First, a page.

Big South Pole Ozone Hole Persists

President Barack Obama places a 2009 Presidential Medal of Freedom around the neck of Chita Rivera, Wednesday, Aug. 12, 2009, during a ceremony in the East Room of the White House in Washington. She is an actor, singer, dancer and winner of two Tony Awards. AP Photo/Alex Brandon

The "ozone hole" over the South Pole has remained at record size instead of shrinking as in previous years, raising concerns of greater UV radiation reaching the Antarctic, the United Nations' weather organization said Friday.

The thinnest area — with at least 50 percent depletion of the stratosphere's ozone layer — is the largest in history, the World Meteorological Organization said.

"The ozone hole is getting larger, deeper and is lasting longer," said Michael Proffitt, a leading expert on the ozone hole at World Meteorological Organization. "It has never stayed this large, this late."

The hole, a thinner-than-normal area in the protective layer of gas high up in the earth's atmosphere, has started forming in August at the end of the Antarctic winter every year since the mid-1980s, largely due to chemical pollution.

In recent years, the ozone hole has tended to near its largest size during mid-September. Later, it mostly gets refilled with surrounding ozone.

This year the hole peaked at 10.81 million square miles in mid-September — matching the record size set three years ago. Demonstrating its persistence, it hit the peak again in late September.

The hole could last longer still, said Proffitt.

"There is certainly no indication it is getting smaller," he said. "It looks like it could be a while."

Reduction of the ozone layer can let harmful ultraviolet rays from the sun reach the earth's surface. Too much UV radiation can cause skin cancer and destroy tiny plants at the beginning of the food chain.

WMO said although the large ozone hole is persisting, UV intensity over Antarctica will remain low until the sun rises higher in the Southern Hemisphere spring.

"The longer it lasts, the more effect you get from UV," Proffitt said. "When the sun is low, the UV rays slant through on an angle and have to go through a thicker layer.

"But as you go into the Antarctic's spring and the sun rises higher, more UV rays can get directly through the hole."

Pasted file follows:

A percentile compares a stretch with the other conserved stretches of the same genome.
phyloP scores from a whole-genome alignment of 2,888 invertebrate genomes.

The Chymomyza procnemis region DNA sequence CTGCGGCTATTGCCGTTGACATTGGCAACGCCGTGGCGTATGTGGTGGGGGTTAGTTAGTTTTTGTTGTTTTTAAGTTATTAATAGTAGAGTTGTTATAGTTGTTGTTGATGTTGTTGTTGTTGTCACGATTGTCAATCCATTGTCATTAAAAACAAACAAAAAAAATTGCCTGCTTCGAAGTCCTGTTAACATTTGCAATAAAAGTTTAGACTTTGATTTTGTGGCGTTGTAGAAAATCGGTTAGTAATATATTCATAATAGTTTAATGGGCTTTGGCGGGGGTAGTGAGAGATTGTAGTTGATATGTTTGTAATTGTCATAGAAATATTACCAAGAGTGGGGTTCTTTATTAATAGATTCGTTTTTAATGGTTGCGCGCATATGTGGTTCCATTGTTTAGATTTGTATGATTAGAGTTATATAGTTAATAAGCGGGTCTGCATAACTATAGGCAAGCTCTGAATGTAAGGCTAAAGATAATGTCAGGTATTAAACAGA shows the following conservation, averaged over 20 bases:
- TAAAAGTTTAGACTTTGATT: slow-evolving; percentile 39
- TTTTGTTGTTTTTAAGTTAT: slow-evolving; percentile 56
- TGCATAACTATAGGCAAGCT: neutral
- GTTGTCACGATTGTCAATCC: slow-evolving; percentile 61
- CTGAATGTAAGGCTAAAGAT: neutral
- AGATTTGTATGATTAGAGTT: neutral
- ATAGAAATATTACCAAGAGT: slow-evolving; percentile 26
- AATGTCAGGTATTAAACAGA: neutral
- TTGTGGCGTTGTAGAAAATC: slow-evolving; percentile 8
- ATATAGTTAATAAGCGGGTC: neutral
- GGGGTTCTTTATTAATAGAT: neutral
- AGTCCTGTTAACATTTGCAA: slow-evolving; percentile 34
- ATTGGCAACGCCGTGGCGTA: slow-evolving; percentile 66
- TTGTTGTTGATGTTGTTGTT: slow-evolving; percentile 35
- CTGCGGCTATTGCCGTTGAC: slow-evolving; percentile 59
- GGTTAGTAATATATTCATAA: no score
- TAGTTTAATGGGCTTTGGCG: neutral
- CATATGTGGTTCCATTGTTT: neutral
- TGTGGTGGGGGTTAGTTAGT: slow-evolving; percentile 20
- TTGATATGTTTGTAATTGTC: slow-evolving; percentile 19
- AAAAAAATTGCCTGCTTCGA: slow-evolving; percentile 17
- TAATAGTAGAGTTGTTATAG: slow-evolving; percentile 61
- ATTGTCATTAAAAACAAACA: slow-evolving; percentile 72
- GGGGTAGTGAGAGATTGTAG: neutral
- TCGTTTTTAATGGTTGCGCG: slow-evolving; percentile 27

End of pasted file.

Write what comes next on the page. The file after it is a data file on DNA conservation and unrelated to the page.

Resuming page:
WMO also said the thinnest part — with the ozone level 50 percent below the pre-ozone hole period of 1964-76 — exceeded 5.7 million square miles for the first time.

It peaked near 6.95 million square miles Sept. 26. That is two-thirds of the size of the ozone hole.

It had only reached 3.86 million square miles four times before.

Proffitt said it was too soon to conclude what the significance of this year's larger weak spot would be.

Earth has previously lost more ozone than this year, he said. In some years, while the thin spot was smaller, it contained even less ozone.

Sunlight combined with oxygen high in the atmosphere naturally produces ozone — mostly over the tropics.

The gas also is naturally destroyed in chemical reactions over the Antarctic. In August, when the feeble sun starts to rise again over Antarctica, it triggers accelerated ozone loss following extremely cold South Pole winters when the area remains in darkness.

The natural balance has been disturbed in recent years through the release of chemical compounds such as chlorofluorocarbons contained in some aerosols and refrigerants.

For two decades the ozone hole has formed in the polar vortex, the circular wind pattern that forms annually in the stratosphere over Antarctica. This year the vortex is on the scale of the previous record year, 2000, with an area of 13 million square miles.

Emission of chlorofluorocarbons have been curbed under a global accord. As a result, measurements show they are now decreasing in the lower atmosphere and have just peaked and stabilized in the critically important ozone layer in the stratosphere.

Scientists predict it will take about 50 years for the ozone hole to stop forming.

By Erica Bulman
  • Lloyd Vries

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